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I’ve posted the slides (with speaker notes) on Figshare: https://dx.doi.org/10.6084/m9.figshare.3121420.
Here’s the abstract for the talk:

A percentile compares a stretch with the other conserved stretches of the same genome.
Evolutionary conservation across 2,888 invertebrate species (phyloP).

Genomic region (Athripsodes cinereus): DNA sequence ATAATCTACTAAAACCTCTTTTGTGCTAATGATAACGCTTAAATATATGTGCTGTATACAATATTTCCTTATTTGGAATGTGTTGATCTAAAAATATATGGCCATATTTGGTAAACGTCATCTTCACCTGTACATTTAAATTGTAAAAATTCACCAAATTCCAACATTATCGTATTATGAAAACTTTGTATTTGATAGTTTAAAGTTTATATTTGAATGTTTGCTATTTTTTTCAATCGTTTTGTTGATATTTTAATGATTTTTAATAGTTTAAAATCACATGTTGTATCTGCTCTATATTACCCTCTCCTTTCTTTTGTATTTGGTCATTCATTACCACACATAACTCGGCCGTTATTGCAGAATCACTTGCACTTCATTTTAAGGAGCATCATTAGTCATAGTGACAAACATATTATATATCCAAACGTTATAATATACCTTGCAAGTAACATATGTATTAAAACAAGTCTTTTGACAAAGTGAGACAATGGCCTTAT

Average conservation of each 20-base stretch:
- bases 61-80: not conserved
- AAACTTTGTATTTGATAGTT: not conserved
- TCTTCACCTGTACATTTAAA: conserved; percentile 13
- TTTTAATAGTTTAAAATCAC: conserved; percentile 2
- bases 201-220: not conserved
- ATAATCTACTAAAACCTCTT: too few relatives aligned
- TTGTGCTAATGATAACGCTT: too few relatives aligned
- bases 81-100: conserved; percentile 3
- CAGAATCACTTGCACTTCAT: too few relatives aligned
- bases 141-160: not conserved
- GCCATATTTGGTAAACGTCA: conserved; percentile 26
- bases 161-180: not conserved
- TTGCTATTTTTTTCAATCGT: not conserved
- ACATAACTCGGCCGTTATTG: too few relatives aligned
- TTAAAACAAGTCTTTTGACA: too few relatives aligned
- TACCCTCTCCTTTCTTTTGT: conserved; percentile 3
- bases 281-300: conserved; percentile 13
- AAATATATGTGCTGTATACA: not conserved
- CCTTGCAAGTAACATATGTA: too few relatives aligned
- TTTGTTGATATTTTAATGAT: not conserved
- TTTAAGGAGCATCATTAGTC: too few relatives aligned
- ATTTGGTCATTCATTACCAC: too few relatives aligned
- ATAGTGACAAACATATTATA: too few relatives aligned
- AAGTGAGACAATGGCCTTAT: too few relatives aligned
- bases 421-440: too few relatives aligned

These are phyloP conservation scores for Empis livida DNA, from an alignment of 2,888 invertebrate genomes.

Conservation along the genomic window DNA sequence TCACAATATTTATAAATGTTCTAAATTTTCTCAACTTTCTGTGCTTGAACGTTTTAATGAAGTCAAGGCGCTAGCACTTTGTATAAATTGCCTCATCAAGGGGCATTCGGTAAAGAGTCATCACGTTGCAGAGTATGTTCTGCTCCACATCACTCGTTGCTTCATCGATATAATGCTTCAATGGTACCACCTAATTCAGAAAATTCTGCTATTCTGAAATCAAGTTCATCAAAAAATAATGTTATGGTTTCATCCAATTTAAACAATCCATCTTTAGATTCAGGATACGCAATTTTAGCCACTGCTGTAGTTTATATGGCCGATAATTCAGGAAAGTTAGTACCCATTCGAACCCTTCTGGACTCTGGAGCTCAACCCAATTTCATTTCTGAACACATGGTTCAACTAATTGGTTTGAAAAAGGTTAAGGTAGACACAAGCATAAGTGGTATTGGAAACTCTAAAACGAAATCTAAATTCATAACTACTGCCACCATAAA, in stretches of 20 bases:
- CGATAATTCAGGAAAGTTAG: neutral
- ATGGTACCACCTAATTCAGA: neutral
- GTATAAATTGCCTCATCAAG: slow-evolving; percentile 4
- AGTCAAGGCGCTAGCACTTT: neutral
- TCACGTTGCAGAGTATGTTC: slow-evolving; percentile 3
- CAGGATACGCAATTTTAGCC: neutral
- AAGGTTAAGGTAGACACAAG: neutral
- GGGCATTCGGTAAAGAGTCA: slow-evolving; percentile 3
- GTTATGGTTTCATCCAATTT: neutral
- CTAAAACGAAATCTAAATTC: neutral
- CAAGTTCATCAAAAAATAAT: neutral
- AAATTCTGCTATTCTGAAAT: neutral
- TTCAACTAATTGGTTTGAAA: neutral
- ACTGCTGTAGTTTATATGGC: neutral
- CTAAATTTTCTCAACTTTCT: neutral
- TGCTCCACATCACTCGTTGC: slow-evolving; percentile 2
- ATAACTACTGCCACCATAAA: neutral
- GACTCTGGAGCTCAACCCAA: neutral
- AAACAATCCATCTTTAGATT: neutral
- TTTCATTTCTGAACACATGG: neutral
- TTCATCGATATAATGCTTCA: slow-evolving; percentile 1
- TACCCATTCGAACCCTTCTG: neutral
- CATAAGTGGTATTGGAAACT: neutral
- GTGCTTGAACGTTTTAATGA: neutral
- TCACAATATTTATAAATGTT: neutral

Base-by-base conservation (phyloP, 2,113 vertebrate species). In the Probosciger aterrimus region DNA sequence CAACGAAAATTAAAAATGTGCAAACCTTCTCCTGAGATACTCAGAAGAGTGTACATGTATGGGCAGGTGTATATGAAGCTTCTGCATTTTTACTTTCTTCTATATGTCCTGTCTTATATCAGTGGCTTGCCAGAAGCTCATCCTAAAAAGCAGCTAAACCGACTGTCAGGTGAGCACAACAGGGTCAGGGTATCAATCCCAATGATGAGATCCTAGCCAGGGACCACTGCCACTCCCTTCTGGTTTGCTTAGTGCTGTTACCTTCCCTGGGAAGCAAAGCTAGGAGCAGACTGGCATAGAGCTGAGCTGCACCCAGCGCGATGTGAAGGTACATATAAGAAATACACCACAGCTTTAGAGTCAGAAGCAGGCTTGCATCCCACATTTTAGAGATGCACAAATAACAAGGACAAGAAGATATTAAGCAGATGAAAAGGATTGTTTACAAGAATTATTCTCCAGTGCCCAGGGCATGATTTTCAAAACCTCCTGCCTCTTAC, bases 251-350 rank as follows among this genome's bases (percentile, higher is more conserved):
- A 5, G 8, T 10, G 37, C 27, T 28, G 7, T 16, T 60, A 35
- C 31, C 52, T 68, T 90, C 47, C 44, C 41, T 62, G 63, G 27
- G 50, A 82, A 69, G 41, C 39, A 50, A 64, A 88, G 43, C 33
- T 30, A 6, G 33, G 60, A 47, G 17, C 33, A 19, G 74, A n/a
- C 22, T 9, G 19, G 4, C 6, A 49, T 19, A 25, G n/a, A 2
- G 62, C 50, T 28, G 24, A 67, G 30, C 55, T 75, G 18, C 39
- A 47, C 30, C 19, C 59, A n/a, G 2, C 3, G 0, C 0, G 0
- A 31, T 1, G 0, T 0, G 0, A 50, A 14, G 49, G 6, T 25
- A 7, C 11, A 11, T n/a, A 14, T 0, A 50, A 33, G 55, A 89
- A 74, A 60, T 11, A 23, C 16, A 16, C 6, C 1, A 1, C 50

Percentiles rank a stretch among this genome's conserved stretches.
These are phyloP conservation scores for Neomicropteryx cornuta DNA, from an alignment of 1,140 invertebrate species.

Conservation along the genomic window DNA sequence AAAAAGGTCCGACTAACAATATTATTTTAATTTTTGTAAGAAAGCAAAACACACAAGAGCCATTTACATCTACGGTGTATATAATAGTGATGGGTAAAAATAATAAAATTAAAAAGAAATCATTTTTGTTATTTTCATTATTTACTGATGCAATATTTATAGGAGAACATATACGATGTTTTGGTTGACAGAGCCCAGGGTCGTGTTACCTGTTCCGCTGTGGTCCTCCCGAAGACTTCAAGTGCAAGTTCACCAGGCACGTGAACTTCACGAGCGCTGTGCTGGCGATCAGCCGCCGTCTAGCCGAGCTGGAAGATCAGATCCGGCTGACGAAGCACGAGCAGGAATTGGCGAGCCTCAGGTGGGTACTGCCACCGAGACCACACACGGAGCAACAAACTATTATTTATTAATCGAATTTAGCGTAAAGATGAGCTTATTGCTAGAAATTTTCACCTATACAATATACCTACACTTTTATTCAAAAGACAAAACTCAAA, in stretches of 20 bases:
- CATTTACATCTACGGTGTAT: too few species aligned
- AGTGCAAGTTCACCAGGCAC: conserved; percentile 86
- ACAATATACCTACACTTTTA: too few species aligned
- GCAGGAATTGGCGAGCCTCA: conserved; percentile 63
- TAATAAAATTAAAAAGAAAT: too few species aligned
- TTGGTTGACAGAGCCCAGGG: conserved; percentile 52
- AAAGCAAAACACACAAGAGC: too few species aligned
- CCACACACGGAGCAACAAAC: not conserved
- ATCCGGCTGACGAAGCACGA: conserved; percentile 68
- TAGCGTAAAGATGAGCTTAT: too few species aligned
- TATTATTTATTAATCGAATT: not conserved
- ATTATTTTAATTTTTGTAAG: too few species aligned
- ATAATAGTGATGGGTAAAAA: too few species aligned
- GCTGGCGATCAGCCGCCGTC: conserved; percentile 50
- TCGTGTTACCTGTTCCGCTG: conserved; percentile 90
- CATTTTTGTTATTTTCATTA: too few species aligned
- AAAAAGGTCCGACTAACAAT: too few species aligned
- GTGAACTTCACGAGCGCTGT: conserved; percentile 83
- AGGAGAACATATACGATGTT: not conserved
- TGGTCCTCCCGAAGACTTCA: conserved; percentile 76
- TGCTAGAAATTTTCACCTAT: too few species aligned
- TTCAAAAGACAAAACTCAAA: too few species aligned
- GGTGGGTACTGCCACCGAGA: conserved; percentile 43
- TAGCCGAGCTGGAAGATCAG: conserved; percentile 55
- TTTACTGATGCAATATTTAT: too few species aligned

Evolutionary modeling of cultural transmission and cultural change has grown over the past 25 years from a handful of biologist and social scientists, to a major interdisciplinary program that involves research in every social science, cognitive and computer science, biologists, and even physicists. Formal models of cultural transmission and evolution have proliferated, but major challenges exist in testing transmission models against real world data. Difficulties exist even when we have individual-level observations. The challenge is even more profound when the only data we have on a cultural or economic phenomenon come in aggregate form: where our observations refer to groups of people, blocks of time, or both. After examining how aggregated data foil our efforts at inferring the parameters of evolutionary models or accurately choosing between models, I advocate for matching aggregate data with higher level models and research questions. I demonstrate how aggregate data from cultural transmission simulations can accurately discriminate between macroevolutionary transmission models, giving us the ability to understand large scale transmission phenomena even while micro scale causation remains obscure.